A note

This blog exists to allow me to post on Jessica Hoff’s blog here:


I will use it from time to time to post things unsuitable for that forum.




Why Bedford Gaol?


(c) Museums Sheffield; Supplied by The Public Catalogue FoundationBunyan wrote one of the greatest works of English Literature there. When I was a lad, Pilgrim’s Progress was one of few books in our house. My father, who was not a believer, indeed was the opposite, nonetheless thought Bunyan a great Englishman, and his book one I should read. Not that he’s buy it me, for that it was necessary to save my pocket money. I did, and for 2/6d I bought my copy in the good old Everyman Library series; I have it to this day.

Bunyan was in gaol because he broke the law of the land. It was a very bad law, as those passed by sectarian parliaments often are. The Conventicle Act of 1664 was designed to stamp out Nonconformity and drive us all back into the Church of England. What fools those folk were. A true-born Englishman told how he should worship? Had they not seen our forefathers in the previous generation depart for Plymouth Rock? Well, more went then. But many more stayed. Our forefathers went to gaol rather than bow the knee. If we were a stiff-necked set of fellows before they tried bullying us, we were twice that after.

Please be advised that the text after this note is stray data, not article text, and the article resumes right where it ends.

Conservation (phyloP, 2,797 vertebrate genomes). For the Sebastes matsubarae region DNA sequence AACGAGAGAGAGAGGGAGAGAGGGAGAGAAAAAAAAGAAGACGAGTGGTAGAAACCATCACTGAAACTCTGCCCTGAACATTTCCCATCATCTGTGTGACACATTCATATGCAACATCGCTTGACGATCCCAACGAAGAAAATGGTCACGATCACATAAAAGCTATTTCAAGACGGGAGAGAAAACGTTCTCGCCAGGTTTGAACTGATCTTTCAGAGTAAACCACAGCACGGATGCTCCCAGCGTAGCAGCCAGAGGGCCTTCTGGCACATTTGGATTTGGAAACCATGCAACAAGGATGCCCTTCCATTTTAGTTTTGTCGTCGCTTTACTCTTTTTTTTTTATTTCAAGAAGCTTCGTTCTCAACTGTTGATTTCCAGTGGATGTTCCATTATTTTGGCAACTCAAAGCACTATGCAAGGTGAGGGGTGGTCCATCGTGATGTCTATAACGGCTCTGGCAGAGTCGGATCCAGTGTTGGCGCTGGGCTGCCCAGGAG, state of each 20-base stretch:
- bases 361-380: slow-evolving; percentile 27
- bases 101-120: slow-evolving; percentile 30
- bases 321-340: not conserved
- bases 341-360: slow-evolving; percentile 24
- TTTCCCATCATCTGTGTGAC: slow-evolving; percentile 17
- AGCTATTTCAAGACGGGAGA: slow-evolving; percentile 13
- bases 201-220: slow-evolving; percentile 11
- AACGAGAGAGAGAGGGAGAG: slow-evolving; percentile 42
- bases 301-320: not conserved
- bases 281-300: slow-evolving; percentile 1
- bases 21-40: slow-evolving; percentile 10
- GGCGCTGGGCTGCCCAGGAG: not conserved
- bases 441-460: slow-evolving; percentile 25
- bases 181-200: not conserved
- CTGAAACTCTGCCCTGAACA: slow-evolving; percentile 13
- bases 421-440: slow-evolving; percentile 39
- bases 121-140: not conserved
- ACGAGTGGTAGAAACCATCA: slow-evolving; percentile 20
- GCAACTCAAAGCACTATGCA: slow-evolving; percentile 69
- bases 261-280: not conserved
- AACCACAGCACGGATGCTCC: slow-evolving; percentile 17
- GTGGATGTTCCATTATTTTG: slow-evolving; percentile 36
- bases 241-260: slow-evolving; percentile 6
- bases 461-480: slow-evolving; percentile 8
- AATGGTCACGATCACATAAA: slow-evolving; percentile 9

Our forefathers abided on the hill-side like the people of Israel listening to Jesus. We were not to be controlled, we were not to be frightened or coerced. It produced what what sort of thing does – winnowed wheat.

It also produced what is still, for me the greatest work of literature produced by an Englishman. The story of Pilgrim’s journey to the Celestial City is one not, I fear, oft read now. But it should be. There’s a story for us all in it.

In the picture on the banner I pay a tribute to my other hero – John Wesley. I began as a Methodist, and ended as a Baptist, but the love of Wesley has never left me.  Bunyan and Wesley were the best type of free-born Englishman. May their memory live forever.